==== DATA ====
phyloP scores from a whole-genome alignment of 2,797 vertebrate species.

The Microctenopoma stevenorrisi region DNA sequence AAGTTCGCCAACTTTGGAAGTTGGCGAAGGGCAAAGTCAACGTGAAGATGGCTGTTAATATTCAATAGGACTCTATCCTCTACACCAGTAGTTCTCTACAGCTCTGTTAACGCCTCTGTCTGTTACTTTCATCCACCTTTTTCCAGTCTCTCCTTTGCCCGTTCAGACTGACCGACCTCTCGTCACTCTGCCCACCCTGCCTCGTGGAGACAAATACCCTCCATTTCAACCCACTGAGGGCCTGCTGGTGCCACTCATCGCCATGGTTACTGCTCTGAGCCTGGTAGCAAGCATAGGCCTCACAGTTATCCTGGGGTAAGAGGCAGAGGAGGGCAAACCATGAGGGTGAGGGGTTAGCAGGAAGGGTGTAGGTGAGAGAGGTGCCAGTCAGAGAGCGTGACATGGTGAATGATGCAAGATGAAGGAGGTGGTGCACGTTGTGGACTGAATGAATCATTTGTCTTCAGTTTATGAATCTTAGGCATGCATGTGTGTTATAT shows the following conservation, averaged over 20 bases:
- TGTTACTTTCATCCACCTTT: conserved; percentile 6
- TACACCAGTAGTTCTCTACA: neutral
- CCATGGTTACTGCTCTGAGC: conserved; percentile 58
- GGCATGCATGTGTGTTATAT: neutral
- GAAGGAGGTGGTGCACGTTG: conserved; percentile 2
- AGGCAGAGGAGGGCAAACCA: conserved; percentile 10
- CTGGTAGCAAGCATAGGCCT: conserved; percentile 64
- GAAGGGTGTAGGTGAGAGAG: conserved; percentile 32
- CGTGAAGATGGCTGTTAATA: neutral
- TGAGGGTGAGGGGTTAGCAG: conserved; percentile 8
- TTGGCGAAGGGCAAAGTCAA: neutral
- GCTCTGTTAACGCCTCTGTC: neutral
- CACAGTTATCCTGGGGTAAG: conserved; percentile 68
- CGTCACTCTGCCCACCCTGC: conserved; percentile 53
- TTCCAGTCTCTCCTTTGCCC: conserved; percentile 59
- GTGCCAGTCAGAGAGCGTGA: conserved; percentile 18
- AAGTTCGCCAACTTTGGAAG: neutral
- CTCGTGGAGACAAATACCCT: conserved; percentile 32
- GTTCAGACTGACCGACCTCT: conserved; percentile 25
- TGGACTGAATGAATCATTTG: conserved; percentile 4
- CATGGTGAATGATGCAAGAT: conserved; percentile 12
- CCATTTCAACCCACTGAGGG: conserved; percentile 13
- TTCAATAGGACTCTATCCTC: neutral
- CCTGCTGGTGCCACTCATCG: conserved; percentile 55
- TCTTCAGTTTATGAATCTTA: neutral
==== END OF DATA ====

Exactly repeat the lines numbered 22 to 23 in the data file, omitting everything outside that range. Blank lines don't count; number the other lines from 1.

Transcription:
- TGGACTGAATGAATCATTTG: conserved; percentile 4
- CATGGTGAATGATGCAAGAT: conserved; percentile 12